Many people feel that they are slipping further and further away from their once powerful and meaningful connection with the natural world. Stephen Cave and Sarah Darwin in their essay "It's Not Easy Being Green" on describe a shamanistic journey they took in the Museum of Natural History in Berlin. They hoped that this ritual would be able to turn them around so that they could "live within the bounds of the Earth's resources." But they later admit that "changing individual behavior to be more ecologically responsible is remarkably difficult." Perhaps that is the reason why so many people around the world are stuck in a rut as far as their pro-environmental activities are concerned.

Researchers have uncovered 13 factors (from denial to a sense of powerlessness) that serve as obstacles to green behavior. Other reasons for our pulling away from nature are increased loyalty to cities, urbanization, and technology. But despite these impediments, the authors cling to the idea of participating in a ritual that changes perspectives and daily habits. Although the shamanic totem animal journey perks up their expectations, iit and John Seed and Joanna Macy's ritual called the Council of All Beings do not fully engage their senses or propel them to transform their feelings about doing the right thing.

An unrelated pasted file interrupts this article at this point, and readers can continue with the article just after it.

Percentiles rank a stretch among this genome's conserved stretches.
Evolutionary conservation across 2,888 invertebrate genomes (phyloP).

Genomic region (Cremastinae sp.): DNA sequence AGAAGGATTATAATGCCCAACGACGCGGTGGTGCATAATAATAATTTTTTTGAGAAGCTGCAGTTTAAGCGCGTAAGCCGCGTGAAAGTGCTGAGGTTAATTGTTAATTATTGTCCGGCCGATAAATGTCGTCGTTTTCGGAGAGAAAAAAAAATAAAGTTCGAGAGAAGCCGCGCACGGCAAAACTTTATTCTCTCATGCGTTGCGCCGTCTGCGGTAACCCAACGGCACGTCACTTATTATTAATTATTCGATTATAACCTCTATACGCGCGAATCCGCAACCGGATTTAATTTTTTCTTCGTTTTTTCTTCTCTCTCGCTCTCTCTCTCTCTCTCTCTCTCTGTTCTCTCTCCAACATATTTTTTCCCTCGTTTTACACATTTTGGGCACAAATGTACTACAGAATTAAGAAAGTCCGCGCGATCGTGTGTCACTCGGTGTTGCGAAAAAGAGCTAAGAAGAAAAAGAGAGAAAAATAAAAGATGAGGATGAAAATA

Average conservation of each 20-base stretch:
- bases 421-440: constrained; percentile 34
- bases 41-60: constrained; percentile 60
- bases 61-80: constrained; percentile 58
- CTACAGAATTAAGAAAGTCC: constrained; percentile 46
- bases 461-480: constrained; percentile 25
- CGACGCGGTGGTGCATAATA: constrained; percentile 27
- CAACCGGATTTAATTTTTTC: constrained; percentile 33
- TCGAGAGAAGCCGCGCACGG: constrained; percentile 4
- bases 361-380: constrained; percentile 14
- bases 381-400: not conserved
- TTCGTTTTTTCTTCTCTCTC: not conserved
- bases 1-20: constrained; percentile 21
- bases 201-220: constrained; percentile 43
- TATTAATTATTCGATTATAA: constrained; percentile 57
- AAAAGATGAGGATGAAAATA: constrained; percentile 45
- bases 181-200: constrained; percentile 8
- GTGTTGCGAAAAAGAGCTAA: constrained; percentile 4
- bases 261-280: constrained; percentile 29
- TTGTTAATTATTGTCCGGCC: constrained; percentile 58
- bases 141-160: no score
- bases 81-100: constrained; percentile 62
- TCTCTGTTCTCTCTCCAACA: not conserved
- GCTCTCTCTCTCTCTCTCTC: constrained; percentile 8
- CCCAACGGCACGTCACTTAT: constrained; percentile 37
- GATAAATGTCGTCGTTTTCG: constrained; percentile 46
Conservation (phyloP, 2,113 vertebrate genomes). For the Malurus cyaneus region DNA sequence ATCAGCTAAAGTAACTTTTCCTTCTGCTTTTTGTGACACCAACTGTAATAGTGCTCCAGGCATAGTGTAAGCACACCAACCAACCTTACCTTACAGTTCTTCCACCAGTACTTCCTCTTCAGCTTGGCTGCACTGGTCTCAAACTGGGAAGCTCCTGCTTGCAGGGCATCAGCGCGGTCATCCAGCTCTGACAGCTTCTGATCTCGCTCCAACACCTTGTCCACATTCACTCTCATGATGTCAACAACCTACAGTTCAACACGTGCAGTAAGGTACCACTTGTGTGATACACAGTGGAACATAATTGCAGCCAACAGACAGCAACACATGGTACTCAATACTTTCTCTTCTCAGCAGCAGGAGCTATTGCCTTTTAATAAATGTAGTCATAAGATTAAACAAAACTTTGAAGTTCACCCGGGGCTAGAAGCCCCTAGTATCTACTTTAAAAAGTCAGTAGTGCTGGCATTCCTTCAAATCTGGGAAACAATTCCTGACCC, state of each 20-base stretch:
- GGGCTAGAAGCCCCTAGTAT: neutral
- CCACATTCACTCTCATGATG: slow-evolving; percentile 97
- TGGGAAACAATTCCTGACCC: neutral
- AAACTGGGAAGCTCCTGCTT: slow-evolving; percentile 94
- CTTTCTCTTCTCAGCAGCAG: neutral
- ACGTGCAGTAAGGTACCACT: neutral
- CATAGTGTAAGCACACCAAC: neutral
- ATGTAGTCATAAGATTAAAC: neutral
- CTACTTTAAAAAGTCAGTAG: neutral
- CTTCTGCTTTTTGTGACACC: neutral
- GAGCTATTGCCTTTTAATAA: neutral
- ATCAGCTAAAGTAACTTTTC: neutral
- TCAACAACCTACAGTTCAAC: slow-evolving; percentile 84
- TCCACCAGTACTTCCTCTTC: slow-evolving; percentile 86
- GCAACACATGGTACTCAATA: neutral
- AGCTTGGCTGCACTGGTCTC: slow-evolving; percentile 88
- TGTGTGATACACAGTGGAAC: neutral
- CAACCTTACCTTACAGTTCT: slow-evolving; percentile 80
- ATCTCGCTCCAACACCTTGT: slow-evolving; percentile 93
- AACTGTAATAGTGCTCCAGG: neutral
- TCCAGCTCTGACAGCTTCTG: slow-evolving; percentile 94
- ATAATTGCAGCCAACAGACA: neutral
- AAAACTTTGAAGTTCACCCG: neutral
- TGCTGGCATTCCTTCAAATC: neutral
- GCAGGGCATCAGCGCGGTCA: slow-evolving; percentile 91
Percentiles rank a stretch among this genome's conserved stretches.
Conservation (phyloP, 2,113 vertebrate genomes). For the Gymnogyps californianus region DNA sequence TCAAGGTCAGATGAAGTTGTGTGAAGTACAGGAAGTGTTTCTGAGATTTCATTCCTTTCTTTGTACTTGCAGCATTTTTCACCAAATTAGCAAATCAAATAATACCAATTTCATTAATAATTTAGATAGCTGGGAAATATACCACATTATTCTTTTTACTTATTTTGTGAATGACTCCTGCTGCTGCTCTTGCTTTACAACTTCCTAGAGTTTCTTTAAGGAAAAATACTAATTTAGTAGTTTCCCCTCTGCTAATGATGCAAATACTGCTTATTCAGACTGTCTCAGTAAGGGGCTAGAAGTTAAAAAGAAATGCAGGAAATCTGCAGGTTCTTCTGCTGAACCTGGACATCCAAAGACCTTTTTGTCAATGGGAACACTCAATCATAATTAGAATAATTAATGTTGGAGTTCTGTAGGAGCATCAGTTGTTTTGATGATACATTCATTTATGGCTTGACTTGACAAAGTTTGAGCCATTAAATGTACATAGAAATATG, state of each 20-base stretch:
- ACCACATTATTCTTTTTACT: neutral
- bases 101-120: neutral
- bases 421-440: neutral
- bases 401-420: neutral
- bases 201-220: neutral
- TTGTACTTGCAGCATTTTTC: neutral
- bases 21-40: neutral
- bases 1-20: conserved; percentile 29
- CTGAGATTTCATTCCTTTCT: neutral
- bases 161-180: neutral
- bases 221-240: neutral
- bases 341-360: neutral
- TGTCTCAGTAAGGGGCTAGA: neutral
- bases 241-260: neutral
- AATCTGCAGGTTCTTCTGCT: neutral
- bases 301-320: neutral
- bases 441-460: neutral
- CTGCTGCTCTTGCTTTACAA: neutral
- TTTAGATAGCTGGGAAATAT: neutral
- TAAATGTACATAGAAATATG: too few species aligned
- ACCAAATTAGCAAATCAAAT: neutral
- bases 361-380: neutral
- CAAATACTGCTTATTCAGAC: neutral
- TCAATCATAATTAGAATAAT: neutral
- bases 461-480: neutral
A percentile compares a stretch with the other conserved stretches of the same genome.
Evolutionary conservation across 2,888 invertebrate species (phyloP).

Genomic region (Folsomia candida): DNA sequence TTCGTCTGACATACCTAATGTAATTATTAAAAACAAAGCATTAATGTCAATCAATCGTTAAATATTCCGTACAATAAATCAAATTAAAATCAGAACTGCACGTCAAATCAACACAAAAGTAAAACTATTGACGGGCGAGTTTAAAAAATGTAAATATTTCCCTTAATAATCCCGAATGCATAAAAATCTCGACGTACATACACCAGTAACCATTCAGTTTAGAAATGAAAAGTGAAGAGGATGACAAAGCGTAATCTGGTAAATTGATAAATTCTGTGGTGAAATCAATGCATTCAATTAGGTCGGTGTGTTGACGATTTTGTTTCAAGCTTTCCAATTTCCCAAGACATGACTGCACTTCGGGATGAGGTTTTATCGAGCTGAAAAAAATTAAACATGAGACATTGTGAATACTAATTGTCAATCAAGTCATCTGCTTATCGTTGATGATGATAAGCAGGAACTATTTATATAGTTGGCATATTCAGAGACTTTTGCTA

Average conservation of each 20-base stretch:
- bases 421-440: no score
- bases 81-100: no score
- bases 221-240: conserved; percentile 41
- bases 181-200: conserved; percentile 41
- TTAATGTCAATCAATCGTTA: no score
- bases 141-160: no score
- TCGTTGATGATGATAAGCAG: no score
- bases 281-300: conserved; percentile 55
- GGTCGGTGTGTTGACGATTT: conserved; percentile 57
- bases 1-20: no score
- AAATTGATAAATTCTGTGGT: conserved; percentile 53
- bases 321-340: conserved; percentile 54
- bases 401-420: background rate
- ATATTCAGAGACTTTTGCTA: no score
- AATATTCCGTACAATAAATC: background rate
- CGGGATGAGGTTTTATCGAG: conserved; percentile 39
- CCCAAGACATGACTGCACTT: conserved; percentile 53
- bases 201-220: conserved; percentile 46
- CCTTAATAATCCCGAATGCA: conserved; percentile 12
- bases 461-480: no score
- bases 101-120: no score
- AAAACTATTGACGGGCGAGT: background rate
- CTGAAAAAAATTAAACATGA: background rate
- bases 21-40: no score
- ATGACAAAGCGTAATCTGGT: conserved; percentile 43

We appreciated Cave and Darwin's observations on the value of specific rituals and the power of ritual behavior. They identify three broad categories of ritual for their intentions: (a) rituals that increasing connection to place and counter the increasing disengagement with nature, (2) rituals that address emotional obstacles to taking environmental action, and (3) rituals that help to eliminate harmful habits. The one that they find most practical and encouraging is observing a meat-free Monday. This communal weekly activity is modest but effective in its overall goal of helping them reconnect with nature.

We agree that we need more rituals to renew and revitalize the sacred links that wed spirituality, ethical activity, and nature. For an excellent resource on this union, take a look at our review of Dark Green Religion (2009) by Bron Taylor. He presents many rituals that have been used to foster positive environmental action.

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